Are you reading this piece of article in front of your PC, or a Smartphone? Look at the amount of time you are utilizing on the internet and social networks. Most of the teenagers and youths are addicted to Facebook, WhatsApp, LinkedIn, Twitter, etc. 24×7. Is this impacting their social lives? Not the virtual social life, one may be connected to a cross-nation friend regularly on Facebook but doesn’t know the new neighbor in the next block. This is how our life has become. That’s true!
In a recent report in the Guardian, the novelist, Jonathan Franzen criticized social networking, arguing that it is creating an exceptionally trivial and insignificant way of life, making kids powerless to socialize face to face. Then the American comedian Louis CK proclaimed on TV that he wouldn’t give his daughters Smartphone for the panic they wouldn’t build up sympathy and empathy type of feelings.
Clive Thompson, author at the Guardian, suggests that there’s nothing to worry though as this is the phase that every generation faces with technology. In 1930s, radio was a new technology and parents were worried that radio was “having invincible control of children.” Similarly, when Sony launched Walkmans in 1980s, there was a panic button among previous generation that teenager “throbs with orgasmic rhythms.” The trend of panic is still continued today. The subject is internet and social networking sites in particular. Pew study found only 15% of teens said someone had been mean or cruel to them online in the last 12 months, but it didn’t matter them.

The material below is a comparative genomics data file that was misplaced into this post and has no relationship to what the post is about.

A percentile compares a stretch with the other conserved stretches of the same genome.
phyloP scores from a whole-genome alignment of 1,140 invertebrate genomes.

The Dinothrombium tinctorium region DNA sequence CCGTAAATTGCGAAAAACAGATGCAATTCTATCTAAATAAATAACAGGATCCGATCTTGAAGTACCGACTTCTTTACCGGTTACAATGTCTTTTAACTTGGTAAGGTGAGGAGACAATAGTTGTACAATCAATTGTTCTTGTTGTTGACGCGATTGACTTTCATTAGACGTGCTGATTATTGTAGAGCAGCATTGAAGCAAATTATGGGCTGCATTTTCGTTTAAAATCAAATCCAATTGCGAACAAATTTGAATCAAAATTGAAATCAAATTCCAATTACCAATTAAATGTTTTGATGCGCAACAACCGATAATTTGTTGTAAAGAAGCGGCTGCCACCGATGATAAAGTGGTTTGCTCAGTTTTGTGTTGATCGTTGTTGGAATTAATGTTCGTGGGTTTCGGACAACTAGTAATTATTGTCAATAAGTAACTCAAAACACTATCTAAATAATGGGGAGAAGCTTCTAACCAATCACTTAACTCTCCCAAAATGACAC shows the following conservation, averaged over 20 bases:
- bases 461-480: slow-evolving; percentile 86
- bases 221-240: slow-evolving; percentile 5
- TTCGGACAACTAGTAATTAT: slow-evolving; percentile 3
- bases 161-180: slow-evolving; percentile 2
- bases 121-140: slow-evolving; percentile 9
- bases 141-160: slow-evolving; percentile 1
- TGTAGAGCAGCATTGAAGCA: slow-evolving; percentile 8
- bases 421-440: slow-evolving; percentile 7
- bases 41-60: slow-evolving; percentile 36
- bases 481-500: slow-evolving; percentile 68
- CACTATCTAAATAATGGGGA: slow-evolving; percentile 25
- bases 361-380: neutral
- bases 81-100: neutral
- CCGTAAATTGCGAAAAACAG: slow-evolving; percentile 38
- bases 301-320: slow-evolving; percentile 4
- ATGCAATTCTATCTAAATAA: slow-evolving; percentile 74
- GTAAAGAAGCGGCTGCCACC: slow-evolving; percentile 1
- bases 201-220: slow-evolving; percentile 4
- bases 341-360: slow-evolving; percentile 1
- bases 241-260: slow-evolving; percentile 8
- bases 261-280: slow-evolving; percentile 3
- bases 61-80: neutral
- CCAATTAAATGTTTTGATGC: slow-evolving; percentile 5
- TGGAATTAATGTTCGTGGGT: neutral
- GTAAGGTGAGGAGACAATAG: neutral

Tavi Gevinson, a 17-year-old student who founded and edits Rookie, a website that features articles by and for adolescent women. She says online socializing is “the contrary to isolation – it’s all about connection. I’ve made a few of my closest buddies online, through blogging communities.”
However, that is just one view. Many also believe that social networking sites make us isolated in person.
IndiaBix states, “Influence of social networking sites on youth has more demerits than merits.” Their report also suggests the examples, which suppose in a train, a person sitting near you won’t bother speaking much to you but can’t afford to miss the conversation with that virtual friend which he has not even met.
SocialMediaToday says that Facebook is “just a waste of time for marketing” and counterproductive for the young generation. When a student opens up internet for collecting some information, he is tempted to just check the notifications of his account. The moment he logs in, the information-collection takes a back seat and replying to “Hi” of a friend becomes priority. Thus, he tends to end up precious time on Facebook doing futile chatting.
Well, technology has its faces and facets. Every coin has two sides; social media too have the same. It is connecting you from the far away world, but making you distant from your near vicinity.